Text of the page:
Politics is still a man's world, but these women are calling it out Image: REUTERS/John Sommers II
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By the end of the year, two of the world’s most powerful political institutions – the United Nations and the US government – could be led by women.
It’s an encouraging sign of the progress being made in the traditionally male-dominated field of politics. But it’s also brought to the surface somewhat less progressive attitudes and opinions, revealing something many women already suspected: in politics, sexism and misogyny live on.
The latest example comes from France, where 17 female politicians – including IMF chief and former French finance minister Christine Lagarde – have signed an open letter calling for an end to gender discrimination and sexual harassment in politics. “The scourge of sexism is not limited only to our field. Far from it. But as politicians, we must be role models,” the former ministers, who come from across the entire political spectrum, wrote.
“We won’t stay quiet anymore,” the women warn, before going on to describe the sexual harassment and inappropriate behaviour they and others have had to endure – from breast-grabbing to underwear pinging. “It’s not women who should have to change: it’s the behaviour of certain men that should.”
The letter has been making headlines around the world, but it’s not the first time female politicians have been forced to call out chauvinistic behaviour.
‘Iron my shirt’
If the gendered attacks she faces seem to roll off her back, it’s perhaps because US presidential candidate Hillary Clinton has been dealing with them for years. “From her first appearance on the national stage in 1992 on the arm of a future president, Clinton has faced an unending litany of gender-based criticism and calumny,” Scott Bixby of Mic points out.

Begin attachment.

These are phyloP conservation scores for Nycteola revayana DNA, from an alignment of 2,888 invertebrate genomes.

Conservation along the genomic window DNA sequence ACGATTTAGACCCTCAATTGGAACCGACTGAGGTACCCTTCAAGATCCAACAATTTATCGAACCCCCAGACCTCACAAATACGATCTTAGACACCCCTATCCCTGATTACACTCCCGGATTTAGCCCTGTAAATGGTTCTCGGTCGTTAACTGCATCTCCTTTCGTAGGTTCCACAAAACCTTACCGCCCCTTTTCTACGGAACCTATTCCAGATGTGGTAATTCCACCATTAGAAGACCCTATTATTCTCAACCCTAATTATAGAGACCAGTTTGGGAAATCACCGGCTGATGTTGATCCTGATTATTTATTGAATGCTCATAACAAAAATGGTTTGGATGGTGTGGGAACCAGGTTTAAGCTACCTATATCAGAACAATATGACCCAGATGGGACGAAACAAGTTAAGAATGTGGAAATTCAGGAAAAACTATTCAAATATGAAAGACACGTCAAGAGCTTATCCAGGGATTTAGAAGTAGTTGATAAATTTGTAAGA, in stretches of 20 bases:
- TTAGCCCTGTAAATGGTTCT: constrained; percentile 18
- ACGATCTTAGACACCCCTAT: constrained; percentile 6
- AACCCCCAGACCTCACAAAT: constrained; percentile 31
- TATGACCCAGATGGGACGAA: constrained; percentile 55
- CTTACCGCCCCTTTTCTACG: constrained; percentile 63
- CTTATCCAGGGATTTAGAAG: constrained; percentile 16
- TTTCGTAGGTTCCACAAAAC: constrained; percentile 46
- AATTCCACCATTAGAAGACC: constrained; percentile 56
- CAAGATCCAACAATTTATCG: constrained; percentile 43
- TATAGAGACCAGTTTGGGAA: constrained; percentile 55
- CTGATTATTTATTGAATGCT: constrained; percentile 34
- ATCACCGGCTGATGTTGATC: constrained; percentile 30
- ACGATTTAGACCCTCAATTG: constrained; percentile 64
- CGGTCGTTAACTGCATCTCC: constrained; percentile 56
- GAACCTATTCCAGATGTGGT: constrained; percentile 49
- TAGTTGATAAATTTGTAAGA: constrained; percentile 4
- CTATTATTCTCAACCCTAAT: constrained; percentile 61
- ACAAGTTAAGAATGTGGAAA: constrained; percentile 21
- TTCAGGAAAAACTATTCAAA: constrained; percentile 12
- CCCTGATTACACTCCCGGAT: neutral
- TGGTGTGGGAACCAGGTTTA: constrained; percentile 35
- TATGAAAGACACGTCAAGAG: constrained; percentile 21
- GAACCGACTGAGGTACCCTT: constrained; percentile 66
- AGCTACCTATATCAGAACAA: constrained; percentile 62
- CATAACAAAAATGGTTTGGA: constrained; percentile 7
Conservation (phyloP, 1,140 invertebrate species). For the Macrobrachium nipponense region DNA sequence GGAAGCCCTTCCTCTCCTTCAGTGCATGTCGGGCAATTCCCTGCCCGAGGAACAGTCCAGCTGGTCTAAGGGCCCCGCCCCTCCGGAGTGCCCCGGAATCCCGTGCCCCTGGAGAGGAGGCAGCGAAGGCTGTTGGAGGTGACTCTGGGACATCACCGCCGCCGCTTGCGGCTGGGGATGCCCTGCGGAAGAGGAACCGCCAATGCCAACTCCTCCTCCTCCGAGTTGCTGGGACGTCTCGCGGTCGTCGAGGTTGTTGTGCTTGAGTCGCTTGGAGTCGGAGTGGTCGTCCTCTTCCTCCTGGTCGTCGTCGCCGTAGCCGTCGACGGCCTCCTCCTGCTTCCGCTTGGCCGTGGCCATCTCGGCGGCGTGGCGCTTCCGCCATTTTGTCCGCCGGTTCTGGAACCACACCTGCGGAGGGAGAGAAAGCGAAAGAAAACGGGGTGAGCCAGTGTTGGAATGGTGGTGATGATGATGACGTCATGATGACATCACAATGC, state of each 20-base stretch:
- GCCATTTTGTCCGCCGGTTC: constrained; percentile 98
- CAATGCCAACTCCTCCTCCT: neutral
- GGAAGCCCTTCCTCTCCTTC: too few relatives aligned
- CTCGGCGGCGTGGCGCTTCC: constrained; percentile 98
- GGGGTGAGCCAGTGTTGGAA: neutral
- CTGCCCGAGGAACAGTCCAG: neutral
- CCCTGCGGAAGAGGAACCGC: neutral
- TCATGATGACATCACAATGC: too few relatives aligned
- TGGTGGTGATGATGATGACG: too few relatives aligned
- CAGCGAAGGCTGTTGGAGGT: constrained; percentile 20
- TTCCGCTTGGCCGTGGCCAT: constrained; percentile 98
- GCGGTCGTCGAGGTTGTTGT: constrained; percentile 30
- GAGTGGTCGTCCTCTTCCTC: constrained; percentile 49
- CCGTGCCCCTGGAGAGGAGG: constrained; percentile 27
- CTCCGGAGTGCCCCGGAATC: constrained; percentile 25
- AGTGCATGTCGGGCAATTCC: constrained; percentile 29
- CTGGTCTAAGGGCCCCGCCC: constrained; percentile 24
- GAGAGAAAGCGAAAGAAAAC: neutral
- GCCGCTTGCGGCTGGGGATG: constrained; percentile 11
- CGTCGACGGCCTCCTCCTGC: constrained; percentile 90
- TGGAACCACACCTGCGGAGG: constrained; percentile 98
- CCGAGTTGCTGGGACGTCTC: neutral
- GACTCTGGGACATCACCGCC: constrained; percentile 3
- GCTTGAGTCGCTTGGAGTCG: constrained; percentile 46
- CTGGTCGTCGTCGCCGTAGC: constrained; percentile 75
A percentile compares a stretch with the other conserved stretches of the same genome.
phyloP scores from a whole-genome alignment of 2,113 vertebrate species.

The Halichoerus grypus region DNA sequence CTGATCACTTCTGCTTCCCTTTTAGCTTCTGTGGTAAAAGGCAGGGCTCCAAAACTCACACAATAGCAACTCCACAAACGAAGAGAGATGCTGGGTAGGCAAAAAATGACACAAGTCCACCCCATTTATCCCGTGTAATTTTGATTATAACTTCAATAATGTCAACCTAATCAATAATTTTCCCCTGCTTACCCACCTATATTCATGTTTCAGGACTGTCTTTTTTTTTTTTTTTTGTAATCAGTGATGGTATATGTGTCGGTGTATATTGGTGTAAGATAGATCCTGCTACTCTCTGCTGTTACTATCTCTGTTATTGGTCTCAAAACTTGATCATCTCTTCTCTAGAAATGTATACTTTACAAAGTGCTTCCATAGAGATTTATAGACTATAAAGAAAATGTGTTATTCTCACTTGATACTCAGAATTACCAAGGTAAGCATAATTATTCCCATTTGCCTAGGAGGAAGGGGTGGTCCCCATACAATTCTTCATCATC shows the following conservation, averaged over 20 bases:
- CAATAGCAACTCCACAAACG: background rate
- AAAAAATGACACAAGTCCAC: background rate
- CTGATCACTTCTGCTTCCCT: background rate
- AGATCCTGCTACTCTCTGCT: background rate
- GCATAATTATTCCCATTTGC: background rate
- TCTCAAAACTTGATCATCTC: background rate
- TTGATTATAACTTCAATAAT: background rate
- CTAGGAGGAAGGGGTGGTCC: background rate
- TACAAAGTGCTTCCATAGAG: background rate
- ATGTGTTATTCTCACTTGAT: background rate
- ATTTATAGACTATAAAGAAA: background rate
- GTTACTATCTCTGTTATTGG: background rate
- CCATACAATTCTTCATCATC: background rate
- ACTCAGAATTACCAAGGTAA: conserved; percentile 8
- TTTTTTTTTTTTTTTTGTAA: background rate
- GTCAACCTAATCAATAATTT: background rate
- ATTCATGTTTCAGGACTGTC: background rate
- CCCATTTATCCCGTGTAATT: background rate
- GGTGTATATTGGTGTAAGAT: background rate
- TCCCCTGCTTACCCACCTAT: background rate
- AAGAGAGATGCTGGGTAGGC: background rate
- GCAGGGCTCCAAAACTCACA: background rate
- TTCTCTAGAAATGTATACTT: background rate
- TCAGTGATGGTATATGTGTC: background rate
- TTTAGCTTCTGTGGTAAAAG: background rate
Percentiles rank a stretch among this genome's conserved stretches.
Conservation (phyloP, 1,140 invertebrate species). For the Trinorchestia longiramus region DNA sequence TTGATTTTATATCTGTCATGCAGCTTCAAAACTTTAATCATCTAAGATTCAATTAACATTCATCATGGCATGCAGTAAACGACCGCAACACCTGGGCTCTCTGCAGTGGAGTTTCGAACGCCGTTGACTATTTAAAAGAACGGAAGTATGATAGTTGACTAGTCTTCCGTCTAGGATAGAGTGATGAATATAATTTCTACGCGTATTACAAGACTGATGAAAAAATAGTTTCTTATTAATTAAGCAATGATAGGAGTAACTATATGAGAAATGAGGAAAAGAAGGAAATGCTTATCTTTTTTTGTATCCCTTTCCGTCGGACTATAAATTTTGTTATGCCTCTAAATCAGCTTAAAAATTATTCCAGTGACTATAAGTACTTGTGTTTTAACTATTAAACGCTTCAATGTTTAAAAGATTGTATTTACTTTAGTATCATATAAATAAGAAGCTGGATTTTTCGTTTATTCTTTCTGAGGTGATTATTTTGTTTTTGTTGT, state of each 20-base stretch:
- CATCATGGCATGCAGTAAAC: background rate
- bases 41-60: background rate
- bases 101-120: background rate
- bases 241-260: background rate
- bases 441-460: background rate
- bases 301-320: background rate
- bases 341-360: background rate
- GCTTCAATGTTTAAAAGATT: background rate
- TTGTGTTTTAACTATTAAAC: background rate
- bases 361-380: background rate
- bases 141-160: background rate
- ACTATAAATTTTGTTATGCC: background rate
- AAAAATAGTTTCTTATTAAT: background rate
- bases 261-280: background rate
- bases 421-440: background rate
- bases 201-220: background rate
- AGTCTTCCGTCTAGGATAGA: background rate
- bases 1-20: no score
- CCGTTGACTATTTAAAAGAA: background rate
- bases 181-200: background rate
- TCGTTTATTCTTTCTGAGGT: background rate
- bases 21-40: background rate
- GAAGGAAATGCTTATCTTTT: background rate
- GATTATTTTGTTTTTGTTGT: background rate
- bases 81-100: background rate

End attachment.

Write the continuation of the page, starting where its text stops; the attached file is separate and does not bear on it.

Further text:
But it really took off in 2008, when she was first running for the top spot in US politics. “Iron my shirt! Iron my shirt!” a man shouted at Clinton in an event on the campaign trail. Unperturbed by the misogynistic heckler, Clinton told a cheering crowd that it was because of people like him that she was running for president:
“The remnants of sexism are alive and well. As I think has just been abundantly demonstrated, I am running to break through the highest and hardest glass ceiling.”
‘Ditch the witch’
As Australia’s first female prime minister, Julia Gillard knew she’d face her fair share of challenges. “But I thought that after a few months, I would be judged on the job I was doing,” she told Fortune recently. The opposite happened. “The reaction about gender heightened because it became the convenient cudgel of criticism when you wanted to take a shot at the government.”
After being mocked for her appearance and having to endure calls to “ditch the witch”, she reached a breaking point when opposition leader Tony Abbott attempted to school her on sexism.
“The speech was a crack point,” Gillard said. “I thought after everything I have experienced, I have to listen to Tony Abbott lecture me about sexism.” Instead, she went on to deliver a searing speech on misogyny that was watched by millions of people around the world.
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The views expressed in this article are those of the author alone and not the World Economic Forum.
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